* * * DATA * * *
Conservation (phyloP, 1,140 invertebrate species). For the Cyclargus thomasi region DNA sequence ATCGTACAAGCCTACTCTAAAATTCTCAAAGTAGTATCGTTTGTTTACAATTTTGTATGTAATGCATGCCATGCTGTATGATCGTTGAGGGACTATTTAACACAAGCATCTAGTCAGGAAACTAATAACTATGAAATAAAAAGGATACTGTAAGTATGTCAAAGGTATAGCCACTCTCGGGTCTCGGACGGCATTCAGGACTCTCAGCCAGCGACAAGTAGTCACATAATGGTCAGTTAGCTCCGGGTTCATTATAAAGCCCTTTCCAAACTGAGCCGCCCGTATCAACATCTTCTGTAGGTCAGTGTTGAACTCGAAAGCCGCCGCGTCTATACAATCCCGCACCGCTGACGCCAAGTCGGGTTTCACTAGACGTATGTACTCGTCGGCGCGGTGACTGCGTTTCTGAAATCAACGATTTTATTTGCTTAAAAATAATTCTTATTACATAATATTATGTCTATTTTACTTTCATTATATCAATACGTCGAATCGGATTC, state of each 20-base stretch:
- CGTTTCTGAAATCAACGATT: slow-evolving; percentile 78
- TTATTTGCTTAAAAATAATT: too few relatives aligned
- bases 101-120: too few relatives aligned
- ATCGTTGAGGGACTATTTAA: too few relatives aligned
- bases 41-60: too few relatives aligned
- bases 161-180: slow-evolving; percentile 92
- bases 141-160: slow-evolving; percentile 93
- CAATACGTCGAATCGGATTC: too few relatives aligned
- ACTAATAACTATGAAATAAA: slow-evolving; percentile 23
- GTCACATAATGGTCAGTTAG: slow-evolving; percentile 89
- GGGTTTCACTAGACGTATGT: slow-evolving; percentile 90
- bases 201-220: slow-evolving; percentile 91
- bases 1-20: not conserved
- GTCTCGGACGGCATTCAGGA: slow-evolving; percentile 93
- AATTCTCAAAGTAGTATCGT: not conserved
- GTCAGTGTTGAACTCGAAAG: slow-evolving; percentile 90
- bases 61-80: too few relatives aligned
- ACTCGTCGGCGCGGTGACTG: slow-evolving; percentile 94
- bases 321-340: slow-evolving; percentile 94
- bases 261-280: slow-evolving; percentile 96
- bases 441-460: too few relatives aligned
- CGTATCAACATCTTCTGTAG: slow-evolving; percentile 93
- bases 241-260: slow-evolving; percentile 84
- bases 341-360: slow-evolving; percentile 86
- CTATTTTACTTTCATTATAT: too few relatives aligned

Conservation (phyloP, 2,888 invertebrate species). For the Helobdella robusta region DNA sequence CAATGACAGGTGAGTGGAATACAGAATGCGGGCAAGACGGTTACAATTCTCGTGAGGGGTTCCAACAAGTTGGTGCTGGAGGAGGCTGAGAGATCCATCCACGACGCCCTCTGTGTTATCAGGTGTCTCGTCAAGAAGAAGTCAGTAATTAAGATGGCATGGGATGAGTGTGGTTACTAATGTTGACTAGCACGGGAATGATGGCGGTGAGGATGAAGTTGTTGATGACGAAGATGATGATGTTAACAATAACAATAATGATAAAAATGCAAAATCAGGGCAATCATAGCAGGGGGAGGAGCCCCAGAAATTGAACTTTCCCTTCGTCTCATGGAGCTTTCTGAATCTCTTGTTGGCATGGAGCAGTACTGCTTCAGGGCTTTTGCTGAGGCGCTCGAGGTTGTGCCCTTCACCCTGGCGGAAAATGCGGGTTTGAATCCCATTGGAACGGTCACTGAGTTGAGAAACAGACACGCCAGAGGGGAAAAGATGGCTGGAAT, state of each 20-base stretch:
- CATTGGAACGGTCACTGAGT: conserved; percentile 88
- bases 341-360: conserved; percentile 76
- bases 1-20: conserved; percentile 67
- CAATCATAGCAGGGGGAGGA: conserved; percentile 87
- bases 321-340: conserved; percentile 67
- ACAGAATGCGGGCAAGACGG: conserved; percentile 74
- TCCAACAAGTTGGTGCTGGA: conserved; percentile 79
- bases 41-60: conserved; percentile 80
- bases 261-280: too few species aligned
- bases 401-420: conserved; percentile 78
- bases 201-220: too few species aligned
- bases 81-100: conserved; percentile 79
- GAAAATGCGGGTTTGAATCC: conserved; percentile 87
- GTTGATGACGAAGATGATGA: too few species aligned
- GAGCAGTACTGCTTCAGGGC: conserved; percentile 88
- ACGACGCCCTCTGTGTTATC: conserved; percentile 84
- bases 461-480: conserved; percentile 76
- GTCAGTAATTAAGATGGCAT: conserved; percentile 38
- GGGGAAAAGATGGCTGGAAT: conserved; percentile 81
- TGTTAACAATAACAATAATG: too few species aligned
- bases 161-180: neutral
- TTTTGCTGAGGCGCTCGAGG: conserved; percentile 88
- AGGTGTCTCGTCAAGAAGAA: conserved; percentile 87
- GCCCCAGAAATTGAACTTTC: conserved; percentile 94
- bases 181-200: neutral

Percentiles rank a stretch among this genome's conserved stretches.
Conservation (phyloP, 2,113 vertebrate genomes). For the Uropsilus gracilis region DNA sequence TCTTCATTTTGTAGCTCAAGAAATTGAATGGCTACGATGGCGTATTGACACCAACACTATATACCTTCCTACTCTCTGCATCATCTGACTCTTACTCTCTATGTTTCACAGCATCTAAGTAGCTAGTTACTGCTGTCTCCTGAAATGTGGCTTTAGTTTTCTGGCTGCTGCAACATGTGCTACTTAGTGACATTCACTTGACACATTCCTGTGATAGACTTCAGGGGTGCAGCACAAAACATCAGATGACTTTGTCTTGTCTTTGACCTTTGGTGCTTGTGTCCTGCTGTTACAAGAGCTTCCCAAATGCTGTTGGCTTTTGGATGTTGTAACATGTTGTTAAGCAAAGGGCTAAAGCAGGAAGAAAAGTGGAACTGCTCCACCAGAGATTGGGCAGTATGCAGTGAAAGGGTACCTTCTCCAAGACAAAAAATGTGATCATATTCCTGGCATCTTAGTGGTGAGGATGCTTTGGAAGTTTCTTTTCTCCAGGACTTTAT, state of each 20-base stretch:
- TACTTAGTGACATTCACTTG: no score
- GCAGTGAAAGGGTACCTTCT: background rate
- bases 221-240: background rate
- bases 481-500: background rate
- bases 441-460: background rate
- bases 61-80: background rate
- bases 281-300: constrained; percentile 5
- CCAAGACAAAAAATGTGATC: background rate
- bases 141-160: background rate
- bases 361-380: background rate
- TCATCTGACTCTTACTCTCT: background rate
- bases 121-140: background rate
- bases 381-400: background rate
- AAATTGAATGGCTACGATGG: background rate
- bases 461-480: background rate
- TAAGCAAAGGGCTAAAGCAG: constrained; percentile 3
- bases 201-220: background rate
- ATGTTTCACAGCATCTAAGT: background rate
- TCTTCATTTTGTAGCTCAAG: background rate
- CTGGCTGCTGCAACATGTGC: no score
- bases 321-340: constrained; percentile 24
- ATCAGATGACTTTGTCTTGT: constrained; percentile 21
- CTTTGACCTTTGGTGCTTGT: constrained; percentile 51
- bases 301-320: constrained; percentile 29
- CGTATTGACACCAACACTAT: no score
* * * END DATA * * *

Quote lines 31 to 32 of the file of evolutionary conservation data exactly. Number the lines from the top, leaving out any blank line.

- CAATCATAGCAGGGGGAGGA: conserved; percentile 87
- bases 321-340: conserved; percentile 67